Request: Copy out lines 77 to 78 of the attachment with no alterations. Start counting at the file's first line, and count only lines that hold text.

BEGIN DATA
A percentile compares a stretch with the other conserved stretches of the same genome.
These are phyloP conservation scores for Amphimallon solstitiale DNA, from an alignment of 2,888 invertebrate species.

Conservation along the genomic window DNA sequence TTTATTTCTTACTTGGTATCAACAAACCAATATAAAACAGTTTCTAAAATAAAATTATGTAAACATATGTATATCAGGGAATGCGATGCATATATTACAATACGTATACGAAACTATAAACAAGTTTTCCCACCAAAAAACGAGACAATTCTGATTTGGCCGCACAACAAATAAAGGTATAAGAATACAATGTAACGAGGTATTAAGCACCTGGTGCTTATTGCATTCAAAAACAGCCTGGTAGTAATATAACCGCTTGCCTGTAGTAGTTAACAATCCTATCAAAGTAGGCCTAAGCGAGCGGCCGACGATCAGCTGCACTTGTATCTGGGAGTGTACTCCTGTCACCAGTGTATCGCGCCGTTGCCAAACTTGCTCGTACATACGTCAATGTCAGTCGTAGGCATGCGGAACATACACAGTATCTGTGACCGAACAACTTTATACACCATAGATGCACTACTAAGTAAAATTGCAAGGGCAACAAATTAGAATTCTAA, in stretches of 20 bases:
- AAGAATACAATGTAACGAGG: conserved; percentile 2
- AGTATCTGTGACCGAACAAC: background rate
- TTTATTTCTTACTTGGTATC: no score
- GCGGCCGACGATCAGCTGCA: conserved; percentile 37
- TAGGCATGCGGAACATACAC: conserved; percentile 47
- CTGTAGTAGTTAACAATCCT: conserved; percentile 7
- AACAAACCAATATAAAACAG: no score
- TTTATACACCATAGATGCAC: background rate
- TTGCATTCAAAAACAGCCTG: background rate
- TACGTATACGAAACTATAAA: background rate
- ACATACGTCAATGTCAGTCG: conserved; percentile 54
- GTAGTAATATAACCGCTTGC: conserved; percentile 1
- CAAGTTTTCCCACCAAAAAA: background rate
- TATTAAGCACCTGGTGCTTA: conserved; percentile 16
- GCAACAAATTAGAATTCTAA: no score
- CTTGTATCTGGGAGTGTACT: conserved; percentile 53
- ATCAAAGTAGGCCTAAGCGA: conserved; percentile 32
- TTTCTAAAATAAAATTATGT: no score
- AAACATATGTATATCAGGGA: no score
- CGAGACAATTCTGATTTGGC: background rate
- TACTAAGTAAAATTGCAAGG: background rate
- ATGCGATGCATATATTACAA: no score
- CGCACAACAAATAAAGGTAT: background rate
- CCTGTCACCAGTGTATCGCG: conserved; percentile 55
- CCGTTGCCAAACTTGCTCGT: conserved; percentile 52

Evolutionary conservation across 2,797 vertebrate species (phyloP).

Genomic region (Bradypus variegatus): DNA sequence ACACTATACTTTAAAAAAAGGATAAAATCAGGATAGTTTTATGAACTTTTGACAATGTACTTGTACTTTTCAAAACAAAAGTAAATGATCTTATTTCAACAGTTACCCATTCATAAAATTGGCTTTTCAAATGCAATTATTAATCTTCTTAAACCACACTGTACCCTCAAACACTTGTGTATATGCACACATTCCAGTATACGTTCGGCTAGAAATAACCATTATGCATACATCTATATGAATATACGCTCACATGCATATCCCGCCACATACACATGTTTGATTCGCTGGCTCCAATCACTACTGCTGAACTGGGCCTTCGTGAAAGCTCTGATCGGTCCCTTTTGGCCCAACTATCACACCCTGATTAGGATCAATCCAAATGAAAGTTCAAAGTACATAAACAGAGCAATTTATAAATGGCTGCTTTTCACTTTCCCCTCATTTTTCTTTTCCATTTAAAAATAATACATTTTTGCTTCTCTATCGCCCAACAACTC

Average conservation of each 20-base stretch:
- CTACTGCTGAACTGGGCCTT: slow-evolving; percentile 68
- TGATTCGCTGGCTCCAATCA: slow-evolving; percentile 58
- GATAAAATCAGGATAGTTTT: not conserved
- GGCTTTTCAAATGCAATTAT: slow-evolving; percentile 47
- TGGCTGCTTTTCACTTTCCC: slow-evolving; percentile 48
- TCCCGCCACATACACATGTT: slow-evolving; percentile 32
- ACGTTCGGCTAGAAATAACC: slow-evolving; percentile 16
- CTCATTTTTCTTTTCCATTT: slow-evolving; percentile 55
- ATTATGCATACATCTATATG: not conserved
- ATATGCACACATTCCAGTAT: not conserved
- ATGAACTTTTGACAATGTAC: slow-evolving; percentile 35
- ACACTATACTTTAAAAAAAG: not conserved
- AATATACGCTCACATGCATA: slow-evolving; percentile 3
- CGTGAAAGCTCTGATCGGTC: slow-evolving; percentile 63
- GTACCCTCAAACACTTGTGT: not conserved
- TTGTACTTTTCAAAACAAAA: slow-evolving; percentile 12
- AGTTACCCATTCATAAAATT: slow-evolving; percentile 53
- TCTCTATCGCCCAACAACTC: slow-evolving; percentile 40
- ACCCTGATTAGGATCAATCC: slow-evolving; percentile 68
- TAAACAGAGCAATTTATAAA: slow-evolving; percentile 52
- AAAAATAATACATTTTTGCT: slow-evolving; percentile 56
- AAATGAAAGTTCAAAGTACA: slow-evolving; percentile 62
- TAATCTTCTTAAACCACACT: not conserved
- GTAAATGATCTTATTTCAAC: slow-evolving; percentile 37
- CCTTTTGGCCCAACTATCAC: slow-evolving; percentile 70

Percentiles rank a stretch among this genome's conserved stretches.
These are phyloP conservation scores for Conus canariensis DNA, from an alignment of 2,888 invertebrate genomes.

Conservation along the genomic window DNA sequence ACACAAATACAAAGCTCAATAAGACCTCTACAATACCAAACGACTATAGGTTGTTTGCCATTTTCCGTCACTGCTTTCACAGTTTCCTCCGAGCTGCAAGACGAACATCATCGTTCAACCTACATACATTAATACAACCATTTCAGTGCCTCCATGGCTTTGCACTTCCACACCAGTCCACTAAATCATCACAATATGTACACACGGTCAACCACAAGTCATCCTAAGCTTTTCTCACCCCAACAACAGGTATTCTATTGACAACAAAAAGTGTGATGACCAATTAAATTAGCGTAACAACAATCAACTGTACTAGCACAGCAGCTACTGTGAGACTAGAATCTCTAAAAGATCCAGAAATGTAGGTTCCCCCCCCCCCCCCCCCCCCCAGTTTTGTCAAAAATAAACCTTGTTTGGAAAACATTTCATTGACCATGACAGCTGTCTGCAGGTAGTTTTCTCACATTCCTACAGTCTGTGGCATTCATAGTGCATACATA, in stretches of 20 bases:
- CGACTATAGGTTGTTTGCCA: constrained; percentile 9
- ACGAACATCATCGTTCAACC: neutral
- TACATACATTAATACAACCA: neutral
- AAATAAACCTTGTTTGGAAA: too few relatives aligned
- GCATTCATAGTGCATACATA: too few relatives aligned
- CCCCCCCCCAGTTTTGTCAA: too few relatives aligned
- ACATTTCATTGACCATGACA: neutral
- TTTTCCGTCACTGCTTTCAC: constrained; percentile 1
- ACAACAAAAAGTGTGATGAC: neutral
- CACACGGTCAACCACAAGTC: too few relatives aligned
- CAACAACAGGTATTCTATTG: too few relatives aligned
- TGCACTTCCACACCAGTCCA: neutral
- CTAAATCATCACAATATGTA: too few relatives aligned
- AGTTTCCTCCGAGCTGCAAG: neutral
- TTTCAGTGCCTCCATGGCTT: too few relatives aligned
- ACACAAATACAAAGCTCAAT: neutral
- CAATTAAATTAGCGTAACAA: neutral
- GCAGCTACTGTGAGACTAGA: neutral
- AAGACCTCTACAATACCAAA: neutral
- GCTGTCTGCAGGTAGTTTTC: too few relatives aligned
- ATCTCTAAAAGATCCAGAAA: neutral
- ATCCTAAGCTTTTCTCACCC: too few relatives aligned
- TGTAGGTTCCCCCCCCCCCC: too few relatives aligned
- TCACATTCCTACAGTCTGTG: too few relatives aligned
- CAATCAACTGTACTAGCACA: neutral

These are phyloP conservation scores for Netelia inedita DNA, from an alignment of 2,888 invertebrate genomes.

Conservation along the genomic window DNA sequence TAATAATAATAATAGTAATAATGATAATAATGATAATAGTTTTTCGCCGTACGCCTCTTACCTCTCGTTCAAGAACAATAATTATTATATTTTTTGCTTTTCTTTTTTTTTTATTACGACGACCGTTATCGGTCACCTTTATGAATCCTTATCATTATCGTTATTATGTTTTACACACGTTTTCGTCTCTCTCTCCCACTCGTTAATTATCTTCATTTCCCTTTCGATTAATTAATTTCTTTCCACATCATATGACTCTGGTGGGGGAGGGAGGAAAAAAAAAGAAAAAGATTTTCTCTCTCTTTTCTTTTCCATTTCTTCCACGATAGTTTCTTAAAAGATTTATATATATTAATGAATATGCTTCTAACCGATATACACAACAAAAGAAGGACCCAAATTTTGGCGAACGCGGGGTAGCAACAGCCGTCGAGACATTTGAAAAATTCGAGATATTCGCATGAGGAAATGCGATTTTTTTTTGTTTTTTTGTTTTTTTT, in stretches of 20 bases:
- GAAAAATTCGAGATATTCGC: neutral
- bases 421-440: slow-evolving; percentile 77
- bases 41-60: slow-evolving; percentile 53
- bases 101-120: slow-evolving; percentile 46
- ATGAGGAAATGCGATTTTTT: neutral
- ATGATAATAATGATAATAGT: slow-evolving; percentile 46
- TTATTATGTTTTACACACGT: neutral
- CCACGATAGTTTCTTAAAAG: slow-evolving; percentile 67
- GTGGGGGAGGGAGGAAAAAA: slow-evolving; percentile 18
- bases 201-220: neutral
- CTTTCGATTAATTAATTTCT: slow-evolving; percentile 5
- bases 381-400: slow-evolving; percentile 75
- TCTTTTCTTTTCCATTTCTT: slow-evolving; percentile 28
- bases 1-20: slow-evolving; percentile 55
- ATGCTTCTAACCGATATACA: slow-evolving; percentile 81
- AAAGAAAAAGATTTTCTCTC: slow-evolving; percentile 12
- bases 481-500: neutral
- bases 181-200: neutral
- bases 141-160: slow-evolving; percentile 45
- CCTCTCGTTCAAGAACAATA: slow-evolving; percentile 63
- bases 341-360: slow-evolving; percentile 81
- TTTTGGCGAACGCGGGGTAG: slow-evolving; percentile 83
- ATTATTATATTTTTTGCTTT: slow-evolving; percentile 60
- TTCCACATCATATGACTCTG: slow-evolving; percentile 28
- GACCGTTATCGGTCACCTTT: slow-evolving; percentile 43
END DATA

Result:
- GCAGCTACTGTGAGACTAGA: neutral
- AAGACCTCTACAATACCAAA: neutral